By July 1, 2006, all nations that belong to the EU must enact local laws to enforce the realization of the Restriction of Hazardous Substances initiative (Waste of Electrical and Electronic Equipment) of the EU that bans, to a certain degree, several hazardous substances from electric and electronic products in order to enable the recycling of this equipment.

With the realization of these actions for environmental protection, the EU has taken a leadership role in the world. But this is just the beginning. There are clear indications that the USA, China and Japan are also working on similar initiatives. But the other areas are far behind the EU in terms of realization because no local or national laws support these initiatives. These other initiatives are not necessarily identical to the restrictions in the EU defined by ‘RoHS’ and ‘WEEE’ and it is not clear whether the restrictions in the EU are never going to change in the coming years. Additional hazardous substances could be added to the catalog in future or the defined maximum values could change over time.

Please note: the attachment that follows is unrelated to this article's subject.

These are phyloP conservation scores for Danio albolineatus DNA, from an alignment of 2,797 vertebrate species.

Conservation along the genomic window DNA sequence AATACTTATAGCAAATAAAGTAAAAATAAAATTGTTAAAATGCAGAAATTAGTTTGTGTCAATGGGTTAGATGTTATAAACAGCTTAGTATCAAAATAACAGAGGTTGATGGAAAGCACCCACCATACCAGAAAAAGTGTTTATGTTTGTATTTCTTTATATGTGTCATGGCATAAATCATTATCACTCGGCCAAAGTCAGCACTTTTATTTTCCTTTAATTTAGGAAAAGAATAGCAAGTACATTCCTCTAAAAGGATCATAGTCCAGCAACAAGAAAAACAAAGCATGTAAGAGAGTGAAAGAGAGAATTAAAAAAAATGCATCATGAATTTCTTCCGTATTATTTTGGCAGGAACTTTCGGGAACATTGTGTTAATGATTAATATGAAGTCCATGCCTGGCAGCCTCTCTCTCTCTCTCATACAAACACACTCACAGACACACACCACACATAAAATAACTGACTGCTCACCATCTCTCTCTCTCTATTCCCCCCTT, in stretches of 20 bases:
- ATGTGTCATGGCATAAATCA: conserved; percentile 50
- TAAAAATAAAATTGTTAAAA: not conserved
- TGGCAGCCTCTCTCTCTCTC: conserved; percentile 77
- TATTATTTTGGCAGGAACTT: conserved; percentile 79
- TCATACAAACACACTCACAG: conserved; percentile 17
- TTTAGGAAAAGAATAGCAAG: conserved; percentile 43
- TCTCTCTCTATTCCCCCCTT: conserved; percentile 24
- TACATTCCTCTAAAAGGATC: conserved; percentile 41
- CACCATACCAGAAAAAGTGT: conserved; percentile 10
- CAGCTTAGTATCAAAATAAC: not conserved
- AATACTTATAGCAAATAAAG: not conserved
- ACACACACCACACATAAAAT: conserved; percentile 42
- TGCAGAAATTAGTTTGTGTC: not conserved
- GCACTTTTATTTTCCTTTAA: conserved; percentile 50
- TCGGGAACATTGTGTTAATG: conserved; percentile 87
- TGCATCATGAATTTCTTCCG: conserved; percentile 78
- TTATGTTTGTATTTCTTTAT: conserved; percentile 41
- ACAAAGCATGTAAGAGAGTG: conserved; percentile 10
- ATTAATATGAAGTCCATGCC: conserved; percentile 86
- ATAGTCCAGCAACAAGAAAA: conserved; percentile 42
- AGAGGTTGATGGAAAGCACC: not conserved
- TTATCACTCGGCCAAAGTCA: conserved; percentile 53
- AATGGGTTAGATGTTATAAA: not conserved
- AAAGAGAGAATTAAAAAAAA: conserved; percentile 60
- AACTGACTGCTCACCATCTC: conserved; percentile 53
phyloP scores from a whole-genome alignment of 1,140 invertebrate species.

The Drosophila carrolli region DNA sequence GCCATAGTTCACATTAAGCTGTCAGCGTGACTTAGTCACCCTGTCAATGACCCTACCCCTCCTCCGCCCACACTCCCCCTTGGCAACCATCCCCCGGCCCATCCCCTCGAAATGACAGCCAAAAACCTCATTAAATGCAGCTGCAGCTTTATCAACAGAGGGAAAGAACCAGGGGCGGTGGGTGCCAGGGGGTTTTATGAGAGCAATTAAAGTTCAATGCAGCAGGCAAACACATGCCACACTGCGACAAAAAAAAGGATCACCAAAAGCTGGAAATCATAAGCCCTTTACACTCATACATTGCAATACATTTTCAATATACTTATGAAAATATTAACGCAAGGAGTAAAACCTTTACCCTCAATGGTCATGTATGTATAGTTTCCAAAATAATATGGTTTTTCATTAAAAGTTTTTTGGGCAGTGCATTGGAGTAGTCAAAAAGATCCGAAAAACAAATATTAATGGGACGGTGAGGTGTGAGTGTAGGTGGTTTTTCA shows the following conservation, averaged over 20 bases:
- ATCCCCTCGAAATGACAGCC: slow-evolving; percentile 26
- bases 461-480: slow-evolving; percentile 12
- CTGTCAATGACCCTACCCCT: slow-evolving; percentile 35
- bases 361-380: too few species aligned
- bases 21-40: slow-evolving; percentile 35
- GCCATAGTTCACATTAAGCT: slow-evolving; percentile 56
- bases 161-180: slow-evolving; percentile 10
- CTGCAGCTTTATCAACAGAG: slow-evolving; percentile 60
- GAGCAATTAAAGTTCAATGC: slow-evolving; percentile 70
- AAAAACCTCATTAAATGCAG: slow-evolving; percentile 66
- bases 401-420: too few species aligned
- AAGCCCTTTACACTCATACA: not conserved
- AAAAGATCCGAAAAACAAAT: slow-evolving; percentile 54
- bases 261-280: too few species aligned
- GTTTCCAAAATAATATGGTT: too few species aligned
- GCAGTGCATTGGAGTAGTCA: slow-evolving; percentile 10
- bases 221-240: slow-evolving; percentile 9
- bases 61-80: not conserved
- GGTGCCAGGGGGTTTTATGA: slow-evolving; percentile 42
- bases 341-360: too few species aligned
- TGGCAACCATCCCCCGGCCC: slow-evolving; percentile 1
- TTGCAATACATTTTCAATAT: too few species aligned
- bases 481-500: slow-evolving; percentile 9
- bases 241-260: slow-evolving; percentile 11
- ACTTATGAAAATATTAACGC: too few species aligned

This means that companies which plan to introduce measures or solutions to the manufacturing of RoHS compliant products that these measure or solutions need to be flexible, expandable and displayed for future needs.

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